Technology & Science

Greener B.C. research ship to use fuel cells

A hybrid electric "green" research ship is being created from a former coast guard vessel in B.C.

Refitted ship to launch in late 2011

A hybrid electric "green" research ship is being created from a former coast guard vessel in B.C.

The Tsekoa II, once used for maintenance and fishery patrols, is being refitted with $17.8 million shared equally between the B.C. government and the Canadian Foundation for Innovation, the University of Victoria announced Tuesday. The foundation is an independent agency created by the federal government to fund research infrastructure. An additional $4.45 million comes from other sources, mostly through discounts and donations from suppliers.

The refit will equip the vessel with an all-electric propulsion system powered by batteries, fuel cells and low-emission diesel generators.

"These generators will only be used when power demands are high during long-distance cruising or submersible operations," the university said in a statement.

When fully charged, the batteries can supply all the ship's power requirements for up to eight hours, said Kim Juniper, lead scientist on the project.

The fuel cells will use hydrogen from tanks and oxygen from the air as fuel. 

Like batteries, fuel cells generate electricity from an electrochemical reaction. But while batteries are closed systems that encase all the chemicals involved in the reaction, chemical fuel such as hydrogen and oxygen must be fed into a fuel cell. Products generated from the chemical reaction, such as water, are released.

History of the Tsekoa II

The Tsekoa II was built in 1985 by Allied Shipbuilders of Vancouver for Public Works Canada, which used it to support the construction, maintenance and repair of buoys, docks and other structures in small harbours along the B.C. coast. It was sold in the early 1990s to the Canadian Coast Guard, which used it for maintenance and fishery patrols.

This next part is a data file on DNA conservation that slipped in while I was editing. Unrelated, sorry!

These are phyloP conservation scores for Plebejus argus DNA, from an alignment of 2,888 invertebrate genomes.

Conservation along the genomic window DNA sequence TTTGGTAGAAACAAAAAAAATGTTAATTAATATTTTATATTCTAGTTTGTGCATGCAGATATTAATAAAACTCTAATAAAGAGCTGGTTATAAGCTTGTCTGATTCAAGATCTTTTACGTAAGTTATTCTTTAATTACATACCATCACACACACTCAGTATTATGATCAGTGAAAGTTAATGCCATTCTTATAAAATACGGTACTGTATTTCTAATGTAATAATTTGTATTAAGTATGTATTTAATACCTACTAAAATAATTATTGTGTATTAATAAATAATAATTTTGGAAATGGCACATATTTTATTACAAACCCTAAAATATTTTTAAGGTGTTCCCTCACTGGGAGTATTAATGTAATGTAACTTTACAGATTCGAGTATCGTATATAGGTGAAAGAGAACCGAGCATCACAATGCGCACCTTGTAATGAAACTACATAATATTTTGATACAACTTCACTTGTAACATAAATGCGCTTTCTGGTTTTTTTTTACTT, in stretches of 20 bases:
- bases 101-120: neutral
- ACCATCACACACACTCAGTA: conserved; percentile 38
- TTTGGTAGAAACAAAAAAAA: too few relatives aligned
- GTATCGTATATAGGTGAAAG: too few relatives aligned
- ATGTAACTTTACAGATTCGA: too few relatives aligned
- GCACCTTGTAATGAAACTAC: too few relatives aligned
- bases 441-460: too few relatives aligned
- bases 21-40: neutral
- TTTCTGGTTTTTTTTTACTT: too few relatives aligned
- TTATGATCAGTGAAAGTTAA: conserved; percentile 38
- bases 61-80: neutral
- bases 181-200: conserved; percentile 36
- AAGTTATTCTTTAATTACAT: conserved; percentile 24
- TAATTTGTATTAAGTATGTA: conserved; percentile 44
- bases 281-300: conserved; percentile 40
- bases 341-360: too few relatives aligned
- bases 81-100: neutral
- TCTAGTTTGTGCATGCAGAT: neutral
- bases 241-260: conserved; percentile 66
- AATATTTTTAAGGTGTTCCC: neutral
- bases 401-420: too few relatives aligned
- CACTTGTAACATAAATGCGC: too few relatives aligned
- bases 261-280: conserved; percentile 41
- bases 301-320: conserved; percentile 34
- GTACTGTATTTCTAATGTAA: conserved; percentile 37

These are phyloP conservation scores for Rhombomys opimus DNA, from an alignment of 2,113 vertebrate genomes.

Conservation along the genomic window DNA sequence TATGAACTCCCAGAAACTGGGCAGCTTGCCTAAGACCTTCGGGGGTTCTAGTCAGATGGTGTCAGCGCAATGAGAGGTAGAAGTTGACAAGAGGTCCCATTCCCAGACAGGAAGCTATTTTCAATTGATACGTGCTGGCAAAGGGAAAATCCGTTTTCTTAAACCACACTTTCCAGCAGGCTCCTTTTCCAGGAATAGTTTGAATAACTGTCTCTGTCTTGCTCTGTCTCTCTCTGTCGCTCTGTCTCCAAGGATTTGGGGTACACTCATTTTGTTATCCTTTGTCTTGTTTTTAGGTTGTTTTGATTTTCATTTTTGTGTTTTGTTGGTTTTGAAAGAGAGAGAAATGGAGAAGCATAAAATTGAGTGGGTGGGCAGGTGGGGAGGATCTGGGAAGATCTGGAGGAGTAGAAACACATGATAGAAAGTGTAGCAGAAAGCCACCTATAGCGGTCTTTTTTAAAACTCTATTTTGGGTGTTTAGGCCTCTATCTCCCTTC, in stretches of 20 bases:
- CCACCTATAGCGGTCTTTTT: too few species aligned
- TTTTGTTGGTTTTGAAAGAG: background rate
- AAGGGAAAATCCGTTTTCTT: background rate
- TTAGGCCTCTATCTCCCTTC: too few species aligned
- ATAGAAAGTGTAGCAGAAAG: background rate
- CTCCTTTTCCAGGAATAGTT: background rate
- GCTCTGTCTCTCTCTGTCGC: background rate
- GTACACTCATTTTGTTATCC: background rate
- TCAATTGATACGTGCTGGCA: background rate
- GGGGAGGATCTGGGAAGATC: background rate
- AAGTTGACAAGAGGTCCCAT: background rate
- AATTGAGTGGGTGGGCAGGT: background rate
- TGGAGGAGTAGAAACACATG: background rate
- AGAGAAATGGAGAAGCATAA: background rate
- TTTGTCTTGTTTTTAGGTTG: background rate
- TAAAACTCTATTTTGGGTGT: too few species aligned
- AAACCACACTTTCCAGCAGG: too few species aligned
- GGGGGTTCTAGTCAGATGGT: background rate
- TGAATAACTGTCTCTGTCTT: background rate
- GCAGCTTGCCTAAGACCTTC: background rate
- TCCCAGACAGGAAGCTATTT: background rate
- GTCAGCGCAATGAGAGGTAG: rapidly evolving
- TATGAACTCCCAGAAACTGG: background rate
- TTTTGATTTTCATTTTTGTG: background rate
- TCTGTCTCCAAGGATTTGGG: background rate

Without the thundering noise of diesel engines from the ship, researchers on board will be able to perform "acoustically sensitive" studies on sound in the ocean or marine mammals, the university noted.

The ship will be used for research off the coast of B.C. on changing coastal ecosystems, marine resources and continental shelf and slope dynamics, mainly by researchers from the University of Victoria, University of British Columbia, Simon Fraser University, Vancouver Island University and the University of Alberta. It will also deploy a remotely operated vehicle called ROPOS to service two underwater observatories off the coast of B.C., Venus and Neptune Canada.

The Tsekoa II refit will include a number of other changes to the vessel:

  • A new section containing a science lab and additional berths for 15 crew and scientists will be inserted in the middle of the ship, extending its length from 26.7 metres to 33 metres.
  • It will be equipped with A-frames, winch pads and cranes for deploying plankton nets, scientific instruments and remotely operated vehicles
  • A portable, multi-beam sonar will be installed for mapping the sea floor with high resolution.
  • A lab will be built into a shipping container that can be placed on the rear deck or removed when necessary using a crane.

The refit is expected to take several months, once a contract has been awarded.

The university hopes the ship will be relaunched in 2011 with a new name, which has not yet been chosen.

The funding announcement also included $4.4 million from the B.C. government and matching funds from the Canadian Foundation for Innovation to $4.4 million to expand the Venus undersea observatory in the Strait of Georgia and Saanich Inlet.